Dublin Bay Biosphere hosted EuroMAB 2019, a biennial four-day conference for stakeholders from 302 UNESCO Biospheres in 36 countries across Europe and North America. The conference offered an opportunity for participants to meet and discuss collective approaches to managing the interactions between people and nature to support the conservation and celebration of natural and cultural heritage, and ultimately to test innovative solutions to promote sustainable development whilst experiencing the unique character of the bay, its communities and its biodiversity.
Leslie Moore, Chairman of the Dublin Bay Biosphere Partnership shares details of how the partnership was formed in 2013-14. The partnership is made up of 6 organisations, Dublin Port Authority, Failte Ireland, National Parks and Wildlife Service, Dún Laoghaire-Rathdown County Council, Fingal County Council and Dublin City Council. The partner organisations work very closely in a spirit of cooperation where everyone can participate freely in what is a very positive venture. Our current priorities include a comprehensive Conservation and Research Strategy, Sustainable Business Development Programme and an Education Programme which links in with local schools and communities. All of which are producing positive results.
Miguel Clusener-Godt discusses the opportunities that can be achieved by bringing representatives from the 37 EuroMAB nations together. By working directly we can exchange and explore views and ideas, develop collaborations as we look to integrate sustainable development with nature conservation. Miguel also looks to future and sees the ENESCO programme as a rich resource for finding adaptive solutions to the challenges we face.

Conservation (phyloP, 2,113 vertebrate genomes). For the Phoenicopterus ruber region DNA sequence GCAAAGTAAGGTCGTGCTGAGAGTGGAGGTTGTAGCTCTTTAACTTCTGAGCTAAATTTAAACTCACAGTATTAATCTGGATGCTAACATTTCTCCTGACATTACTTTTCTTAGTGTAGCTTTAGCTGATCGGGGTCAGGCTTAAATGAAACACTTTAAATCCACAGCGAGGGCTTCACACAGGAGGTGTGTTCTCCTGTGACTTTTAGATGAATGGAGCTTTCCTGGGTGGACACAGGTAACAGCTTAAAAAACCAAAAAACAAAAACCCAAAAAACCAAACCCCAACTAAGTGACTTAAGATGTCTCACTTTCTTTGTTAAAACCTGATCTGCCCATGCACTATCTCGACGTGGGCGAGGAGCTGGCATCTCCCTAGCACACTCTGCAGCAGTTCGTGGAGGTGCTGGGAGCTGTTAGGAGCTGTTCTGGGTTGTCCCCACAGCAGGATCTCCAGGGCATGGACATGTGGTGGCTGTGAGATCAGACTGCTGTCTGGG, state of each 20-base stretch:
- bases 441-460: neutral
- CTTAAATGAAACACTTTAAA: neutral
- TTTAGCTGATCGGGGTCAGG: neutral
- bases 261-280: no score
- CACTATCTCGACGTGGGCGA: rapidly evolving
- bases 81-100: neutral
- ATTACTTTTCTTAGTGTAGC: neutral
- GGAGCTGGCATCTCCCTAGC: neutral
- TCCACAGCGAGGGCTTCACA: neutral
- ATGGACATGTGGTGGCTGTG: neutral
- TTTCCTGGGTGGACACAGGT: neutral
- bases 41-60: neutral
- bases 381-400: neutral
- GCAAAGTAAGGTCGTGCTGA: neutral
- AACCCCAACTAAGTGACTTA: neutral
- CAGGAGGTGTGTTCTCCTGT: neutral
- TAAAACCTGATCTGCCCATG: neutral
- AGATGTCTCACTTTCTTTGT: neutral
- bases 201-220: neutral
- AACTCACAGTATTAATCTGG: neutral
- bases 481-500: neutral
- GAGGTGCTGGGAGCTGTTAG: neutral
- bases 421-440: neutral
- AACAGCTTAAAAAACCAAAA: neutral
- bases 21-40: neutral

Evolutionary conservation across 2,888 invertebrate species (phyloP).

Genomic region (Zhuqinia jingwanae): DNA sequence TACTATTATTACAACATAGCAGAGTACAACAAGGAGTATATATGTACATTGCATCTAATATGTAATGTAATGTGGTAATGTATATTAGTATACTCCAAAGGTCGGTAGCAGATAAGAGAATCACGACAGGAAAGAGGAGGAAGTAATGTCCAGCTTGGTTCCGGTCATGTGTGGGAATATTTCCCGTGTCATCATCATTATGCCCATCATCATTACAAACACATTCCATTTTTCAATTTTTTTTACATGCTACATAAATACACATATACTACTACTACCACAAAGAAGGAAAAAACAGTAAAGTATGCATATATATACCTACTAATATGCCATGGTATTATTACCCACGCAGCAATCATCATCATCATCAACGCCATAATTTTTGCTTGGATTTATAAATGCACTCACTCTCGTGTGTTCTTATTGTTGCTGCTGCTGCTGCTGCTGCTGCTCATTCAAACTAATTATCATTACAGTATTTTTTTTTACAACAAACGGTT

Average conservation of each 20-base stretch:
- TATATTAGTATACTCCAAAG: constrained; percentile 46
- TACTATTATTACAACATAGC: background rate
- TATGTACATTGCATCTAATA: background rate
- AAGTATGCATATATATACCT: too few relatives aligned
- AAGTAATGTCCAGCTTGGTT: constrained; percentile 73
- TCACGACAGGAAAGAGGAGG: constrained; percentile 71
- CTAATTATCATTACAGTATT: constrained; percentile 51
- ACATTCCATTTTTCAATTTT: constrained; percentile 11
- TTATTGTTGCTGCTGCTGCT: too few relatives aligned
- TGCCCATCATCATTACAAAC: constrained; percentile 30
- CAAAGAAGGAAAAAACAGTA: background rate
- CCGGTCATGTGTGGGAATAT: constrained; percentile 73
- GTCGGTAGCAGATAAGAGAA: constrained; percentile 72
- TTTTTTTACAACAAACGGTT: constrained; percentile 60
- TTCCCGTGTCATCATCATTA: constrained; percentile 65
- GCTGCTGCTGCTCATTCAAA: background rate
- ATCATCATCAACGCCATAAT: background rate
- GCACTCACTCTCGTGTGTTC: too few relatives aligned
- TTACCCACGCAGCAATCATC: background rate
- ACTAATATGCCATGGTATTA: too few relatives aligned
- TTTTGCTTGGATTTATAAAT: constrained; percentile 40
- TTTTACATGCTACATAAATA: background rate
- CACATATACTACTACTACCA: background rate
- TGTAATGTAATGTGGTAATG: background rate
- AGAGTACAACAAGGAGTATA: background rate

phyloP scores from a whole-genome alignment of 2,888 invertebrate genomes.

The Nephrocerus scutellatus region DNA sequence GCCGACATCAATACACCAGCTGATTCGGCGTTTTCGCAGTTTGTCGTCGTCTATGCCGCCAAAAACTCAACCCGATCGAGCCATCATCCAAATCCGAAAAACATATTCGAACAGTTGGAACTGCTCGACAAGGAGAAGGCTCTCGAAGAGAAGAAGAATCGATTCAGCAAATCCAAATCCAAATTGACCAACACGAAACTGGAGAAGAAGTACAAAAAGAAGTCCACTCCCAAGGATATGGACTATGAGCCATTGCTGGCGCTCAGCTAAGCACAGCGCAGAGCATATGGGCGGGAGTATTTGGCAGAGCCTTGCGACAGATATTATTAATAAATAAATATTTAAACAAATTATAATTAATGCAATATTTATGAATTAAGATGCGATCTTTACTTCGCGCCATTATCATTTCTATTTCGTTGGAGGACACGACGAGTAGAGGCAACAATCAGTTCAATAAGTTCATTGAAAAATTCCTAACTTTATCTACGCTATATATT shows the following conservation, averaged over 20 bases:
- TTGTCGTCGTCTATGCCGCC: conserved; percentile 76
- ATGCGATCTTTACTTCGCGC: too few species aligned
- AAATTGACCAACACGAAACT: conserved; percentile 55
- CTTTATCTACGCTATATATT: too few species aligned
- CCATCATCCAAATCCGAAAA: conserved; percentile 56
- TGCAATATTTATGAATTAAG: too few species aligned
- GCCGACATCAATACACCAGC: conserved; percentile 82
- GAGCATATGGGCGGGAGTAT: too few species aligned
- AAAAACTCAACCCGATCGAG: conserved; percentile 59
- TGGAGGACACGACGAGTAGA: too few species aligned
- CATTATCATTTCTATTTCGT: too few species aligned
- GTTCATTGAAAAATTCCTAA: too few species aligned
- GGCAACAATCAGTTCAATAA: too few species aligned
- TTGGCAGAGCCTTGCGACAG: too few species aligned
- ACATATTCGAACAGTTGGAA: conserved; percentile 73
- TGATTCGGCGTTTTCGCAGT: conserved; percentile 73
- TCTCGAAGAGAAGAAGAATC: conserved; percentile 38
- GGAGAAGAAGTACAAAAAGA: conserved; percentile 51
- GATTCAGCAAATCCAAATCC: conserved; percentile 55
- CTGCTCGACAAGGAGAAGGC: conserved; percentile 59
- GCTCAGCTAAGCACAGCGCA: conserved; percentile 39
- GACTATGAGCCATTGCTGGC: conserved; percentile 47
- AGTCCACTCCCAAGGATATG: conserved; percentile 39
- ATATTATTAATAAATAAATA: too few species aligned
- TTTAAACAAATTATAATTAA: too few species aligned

Meriem Bouamrane shares her thoughts on the benefits of hosting EuroMAB conferences. Bringing together all who work in Biospheres from Europe and North America is essential and can help us understand how best to connect people and nature in a way that safeguards our natural heritage.
Flossie explains how she became a activist and voice for her generation and why her message is so important. Her lack of fear for public speaking enables her to share a message on behalf of those who do, especially the younger generation. Flossie’s awareness and action to protect the planet started when she was 7 or 8. Achievements to date include the setting up of an awareness raising charity and raising funds for the purchase and instillation of Ireland’s first sea bins.
Dublin Port and Birdwatch Ireland share an insight into their collaboration and how their research provides valuable insights into the habits of domestic and migratory species of birds that can be found within Dublin Bay at differing times of the year. We also learn about the valuable role volunteers play in providing data through citizen science programme. The protection of Dublin Bay and the species found within it’s boundaries are vital, intrinsically, but also for the benefits it offers to our own health and wellbeing.